Friday, July 22, 2011

Is it time to review additional responsibilites given to practising professionals?

In the recent years, the response of every professional institute(ICAI, ICSI, ICWAI) to corporate scams, is to indirectly demand additional work for their members. Whether it be precertifying annual returns, allowing fast track process for optionally precertified forms(like availability of name application approved instantly online in such cases), increasing number/scope of audits(secretarial audit, borrower compliance certificate etc), the desired and conferred work have only increased.

But in their zeal to get assignments and execute them quickly, are professionals blindly signing forms? In a June-11 circular(, the Ministry of Company Affairs pointed the case of 11 companies(including a few listed companies like Raj TV) where a basic data field(number of shareholders) was given absurdly high/low numbers which besides being patently absurd violated even the statutory norms/previously filed returns. This reflects poorly on the preparer(company) but even more on the certifying professional, who receives his fees for verifying the return. There is no excuse for this lapse, because even a cursory sanity check would have revealed the absurdity of this.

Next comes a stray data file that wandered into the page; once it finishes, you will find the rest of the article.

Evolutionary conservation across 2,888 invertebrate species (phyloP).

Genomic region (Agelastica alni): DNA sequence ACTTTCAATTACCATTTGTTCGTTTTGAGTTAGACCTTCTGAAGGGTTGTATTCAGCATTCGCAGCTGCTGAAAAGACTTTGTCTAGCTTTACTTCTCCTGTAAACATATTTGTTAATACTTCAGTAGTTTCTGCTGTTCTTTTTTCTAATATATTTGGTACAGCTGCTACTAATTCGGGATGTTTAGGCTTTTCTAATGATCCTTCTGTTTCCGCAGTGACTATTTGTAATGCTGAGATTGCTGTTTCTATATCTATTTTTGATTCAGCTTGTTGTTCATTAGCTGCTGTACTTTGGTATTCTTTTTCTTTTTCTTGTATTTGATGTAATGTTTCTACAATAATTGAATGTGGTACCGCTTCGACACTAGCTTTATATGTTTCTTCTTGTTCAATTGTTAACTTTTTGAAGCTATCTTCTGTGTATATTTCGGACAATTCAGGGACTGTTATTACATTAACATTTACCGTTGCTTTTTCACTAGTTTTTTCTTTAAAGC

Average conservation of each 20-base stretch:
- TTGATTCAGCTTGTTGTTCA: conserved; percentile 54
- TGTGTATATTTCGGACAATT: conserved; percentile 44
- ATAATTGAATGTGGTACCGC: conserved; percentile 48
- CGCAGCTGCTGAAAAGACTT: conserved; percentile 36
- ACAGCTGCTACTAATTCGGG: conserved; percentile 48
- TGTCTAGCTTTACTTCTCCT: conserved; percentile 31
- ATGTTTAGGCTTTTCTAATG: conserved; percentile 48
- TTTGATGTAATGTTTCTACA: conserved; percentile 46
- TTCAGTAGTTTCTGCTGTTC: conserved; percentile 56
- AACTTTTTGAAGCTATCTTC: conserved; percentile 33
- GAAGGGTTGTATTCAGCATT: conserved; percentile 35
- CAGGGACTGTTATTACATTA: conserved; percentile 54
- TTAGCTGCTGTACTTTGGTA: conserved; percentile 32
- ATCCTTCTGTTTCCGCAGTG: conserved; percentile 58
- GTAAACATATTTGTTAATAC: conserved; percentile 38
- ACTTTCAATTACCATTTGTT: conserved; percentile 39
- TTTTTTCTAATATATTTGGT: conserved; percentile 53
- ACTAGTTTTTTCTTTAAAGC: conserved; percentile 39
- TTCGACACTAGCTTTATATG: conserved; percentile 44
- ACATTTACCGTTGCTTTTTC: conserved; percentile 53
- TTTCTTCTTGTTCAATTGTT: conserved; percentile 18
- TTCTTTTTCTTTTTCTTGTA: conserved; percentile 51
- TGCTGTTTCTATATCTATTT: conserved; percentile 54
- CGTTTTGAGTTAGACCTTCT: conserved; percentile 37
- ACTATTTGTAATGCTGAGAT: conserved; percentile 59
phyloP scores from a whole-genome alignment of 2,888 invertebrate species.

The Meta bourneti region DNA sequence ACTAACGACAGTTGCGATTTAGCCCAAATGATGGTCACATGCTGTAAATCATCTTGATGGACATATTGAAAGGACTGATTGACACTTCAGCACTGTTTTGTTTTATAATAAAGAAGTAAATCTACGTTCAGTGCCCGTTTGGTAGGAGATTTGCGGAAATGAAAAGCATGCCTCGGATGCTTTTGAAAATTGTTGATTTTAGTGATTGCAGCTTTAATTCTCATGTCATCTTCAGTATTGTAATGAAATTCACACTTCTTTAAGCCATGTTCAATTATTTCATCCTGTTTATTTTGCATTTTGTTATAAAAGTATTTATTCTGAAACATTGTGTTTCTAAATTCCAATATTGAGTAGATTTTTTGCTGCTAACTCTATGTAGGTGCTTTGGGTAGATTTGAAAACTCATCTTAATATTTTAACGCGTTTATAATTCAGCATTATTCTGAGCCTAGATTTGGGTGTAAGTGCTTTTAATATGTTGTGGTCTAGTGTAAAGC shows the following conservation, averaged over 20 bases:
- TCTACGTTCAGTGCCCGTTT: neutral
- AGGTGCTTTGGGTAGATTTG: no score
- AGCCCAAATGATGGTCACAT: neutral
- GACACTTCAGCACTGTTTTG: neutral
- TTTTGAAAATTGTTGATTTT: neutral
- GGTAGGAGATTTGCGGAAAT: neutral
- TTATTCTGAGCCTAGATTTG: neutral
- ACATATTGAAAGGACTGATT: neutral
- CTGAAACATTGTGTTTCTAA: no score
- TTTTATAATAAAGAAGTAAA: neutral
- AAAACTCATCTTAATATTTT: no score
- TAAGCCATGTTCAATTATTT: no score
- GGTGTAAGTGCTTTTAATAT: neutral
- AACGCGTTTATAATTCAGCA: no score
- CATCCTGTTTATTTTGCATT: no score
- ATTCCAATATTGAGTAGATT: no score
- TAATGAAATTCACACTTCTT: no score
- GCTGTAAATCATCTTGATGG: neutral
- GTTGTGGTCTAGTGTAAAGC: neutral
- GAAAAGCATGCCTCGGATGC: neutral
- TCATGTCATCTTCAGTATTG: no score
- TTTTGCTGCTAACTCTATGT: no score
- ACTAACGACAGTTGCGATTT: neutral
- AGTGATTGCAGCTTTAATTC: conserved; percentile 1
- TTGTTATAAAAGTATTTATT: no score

With responsibility comes accountability. If professionals do not show themselves to be worthy of this trust, then their license to practise should be suspended. Alternately, we should bar such professionals from practise for say 1 month, to set an example for others. After all, the need of professionals was precisely to prevent such garbage values, but now this is happening.

Wednesday, July 20, 2011

Anti Naxalite militia Salwa Judum-a case of police outsourcing gone too far?

Before reading the entire judgement(, I was taking the ultra right view that the Supreme Court is playing into the arms of Naxals, and endangering national security. But after reading the entire judgement and reasoning, my ideas changed too much.